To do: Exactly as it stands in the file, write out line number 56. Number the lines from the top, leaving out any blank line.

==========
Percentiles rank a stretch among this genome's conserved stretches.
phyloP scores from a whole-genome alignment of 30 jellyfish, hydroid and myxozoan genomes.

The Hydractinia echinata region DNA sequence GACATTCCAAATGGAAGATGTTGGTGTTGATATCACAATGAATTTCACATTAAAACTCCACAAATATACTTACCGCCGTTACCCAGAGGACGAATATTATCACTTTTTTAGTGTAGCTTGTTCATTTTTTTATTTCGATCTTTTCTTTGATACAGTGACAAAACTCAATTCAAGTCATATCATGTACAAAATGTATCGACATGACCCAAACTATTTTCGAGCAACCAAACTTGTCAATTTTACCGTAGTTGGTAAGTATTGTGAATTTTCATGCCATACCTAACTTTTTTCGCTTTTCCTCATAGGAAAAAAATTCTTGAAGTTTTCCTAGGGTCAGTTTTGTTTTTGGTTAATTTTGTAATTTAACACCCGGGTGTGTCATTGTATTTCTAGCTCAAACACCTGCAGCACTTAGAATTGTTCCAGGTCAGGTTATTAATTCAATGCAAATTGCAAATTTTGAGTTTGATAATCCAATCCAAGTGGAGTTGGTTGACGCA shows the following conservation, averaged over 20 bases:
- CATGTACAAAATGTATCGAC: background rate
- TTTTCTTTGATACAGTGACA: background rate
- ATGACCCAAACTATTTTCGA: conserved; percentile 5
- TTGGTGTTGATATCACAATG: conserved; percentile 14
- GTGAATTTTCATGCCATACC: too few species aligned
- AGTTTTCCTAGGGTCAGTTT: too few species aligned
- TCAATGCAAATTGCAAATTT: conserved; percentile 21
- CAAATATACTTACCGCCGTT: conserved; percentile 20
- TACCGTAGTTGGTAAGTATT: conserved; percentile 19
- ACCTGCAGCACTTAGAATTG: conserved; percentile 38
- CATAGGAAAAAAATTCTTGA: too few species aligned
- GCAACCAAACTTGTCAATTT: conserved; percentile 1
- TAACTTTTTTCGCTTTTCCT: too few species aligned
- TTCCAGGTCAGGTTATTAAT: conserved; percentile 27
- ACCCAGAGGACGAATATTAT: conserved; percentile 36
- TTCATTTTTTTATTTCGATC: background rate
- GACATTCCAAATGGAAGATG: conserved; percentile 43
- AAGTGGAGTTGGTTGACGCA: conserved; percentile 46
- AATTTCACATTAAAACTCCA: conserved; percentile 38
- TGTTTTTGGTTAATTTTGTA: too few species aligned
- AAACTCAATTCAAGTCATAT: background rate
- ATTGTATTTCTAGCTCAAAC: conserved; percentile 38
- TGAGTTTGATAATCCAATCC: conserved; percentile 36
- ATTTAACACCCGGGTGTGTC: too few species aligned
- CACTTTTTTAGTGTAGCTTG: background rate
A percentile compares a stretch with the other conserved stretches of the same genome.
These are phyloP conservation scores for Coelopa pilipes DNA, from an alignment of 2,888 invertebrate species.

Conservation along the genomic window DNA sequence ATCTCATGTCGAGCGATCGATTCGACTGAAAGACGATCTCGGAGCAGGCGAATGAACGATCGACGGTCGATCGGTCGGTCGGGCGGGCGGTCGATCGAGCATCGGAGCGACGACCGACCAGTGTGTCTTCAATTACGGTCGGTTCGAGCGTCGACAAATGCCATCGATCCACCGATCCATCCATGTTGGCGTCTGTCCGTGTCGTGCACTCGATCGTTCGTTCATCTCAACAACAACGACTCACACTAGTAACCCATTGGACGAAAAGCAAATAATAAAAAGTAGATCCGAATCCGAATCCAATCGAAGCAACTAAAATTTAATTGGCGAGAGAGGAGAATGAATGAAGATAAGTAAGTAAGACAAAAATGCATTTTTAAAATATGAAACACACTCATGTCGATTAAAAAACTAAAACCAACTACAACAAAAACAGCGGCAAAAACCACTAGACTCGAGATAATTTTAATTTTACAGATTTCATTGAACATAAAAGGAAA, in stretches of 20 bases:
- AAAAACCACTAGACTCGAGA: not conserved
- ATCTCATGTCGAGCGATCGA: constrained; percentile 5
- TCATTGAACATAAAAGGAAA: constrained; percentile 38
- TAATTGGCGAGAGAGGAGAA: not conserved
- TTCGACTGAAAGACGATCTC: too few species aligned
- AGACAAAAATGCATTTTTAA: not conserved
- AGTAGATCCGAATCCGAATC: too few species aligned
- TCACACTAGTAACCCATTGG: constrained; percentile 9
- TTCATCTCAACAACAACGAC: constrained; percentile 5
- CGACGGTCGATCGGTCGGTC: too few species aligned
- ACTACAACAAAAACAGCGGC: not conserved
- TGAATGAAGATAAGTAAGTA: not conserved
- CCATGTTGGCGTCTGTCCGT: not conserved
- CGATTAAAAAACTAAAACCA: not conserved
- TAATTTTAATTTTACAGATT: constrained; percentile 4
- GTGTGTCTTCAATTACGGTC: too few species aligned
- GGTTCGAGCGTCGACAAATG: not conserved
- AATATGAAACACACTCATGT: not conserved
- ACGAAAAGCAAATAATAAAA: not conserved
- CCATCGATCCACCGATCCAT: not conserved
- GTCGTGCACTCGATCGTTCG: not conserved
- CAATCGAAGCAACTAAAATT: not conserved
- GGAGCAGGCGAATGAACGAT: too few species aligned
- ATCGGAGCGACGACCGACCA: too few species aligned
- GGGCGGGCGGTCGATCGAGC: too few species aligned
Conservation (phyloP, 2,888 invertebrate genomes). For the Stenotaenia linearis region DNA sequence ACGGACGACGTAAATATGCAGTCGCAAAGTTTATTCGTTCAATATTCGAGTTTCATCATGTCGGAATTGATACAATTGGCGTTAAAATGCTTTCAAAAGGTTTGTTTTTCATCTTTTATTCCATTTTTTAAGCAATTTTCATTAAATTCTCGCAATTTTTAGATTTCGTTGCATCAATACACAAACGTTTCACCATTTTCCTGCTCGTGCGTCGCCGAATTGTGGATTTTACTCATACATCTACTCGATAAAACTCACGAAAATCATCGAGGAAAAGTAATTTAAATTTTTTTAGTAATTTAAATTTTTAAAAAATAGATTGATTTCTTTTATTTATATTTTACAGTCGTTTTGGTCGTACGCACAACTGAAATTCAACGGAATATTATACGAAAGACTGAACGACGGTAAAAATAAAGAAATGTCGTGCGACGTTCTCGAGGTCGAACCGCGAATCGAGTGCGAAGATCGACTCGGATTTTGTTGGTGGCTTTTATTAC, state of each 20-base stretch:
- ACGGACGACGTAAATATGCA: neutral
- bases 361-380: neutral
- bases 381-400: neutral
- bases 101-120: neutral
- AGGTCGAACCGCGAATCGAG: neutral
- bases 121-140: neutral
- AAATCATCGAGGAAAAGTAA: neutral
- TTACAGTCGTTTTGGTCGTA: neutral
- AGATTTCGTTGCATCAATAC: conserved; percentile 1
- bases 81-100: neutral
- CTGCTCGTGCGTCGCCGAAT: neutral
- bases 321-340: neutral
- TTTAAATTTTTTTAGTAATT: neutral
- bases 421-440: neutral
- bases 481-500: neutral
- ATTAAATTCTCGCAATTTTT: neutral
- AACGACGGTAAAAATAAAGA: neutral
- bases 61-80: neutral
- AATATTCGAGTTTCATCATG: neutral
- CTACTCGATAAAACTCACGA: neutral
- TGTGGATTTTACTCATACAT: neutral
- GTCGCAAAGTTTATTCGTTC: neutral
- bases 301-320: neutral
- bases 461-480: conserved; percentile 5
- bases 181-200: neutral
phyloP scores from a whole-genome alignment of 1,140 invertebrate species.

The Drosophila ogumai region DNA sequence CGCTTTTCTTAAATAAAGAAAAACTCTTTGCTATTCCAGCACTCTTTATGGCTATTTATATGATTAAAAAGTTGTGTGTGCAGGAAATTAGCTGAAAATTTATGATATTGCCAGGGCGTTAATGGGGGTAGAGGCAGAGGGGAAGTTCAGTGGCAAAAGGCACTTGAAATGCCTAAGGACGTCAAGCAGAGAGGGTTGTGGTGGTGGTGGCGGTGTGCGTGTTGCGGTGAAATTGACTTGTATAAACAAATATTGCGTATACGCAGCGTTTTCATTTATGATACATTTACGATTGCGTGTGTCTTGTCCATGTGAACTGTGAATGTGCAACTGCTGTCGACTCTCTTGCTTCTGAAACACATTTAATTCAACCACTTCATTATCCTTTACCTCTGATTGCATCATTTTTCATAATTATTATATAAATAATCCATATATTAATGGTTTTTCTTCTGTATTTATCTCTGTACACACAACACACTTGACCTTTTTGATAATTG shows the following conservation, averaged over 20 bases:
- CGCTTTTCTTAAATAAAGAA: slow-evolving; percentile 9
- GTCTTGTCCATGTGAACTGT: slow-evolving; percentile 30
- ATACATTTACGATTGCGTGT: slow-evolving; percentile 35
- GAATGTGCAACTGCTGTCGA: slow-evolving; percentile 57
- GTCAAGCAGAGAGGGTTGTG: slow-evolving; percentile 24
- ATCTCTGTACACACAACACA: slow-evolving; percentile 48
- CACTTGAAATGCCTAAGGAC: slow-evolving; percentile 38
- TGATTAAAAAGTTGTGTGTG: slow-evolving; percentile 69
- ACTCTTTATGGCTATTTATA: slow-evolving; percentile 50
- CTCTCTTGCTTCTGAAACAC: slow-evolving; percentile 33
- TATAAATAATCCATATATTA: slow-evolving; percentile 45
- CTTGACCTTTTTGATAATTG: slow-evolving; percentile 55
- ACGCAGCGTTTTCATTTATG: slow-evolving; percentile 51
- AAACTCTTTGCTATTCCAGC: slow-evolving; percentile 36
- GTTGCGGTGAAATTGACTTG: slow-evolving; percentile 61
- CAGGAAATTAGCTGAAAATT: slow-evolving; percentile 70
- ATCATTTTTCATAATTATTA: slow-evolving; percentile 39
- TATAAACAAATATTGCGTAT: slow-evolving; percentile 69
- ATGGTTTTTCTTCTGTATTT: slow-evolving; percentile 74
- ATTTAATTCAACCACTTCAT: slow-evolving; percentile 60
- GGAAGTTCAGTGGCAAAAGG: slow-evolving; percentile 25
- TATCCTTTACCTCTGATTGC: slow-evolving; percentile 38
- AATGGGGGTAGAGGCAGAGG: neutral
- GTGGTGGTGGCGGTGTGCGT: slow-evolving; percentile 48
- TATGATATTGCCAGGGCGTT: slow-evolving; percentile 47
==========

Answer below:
- GGGCGGGCGGTCGATCGAGC: too few species aligned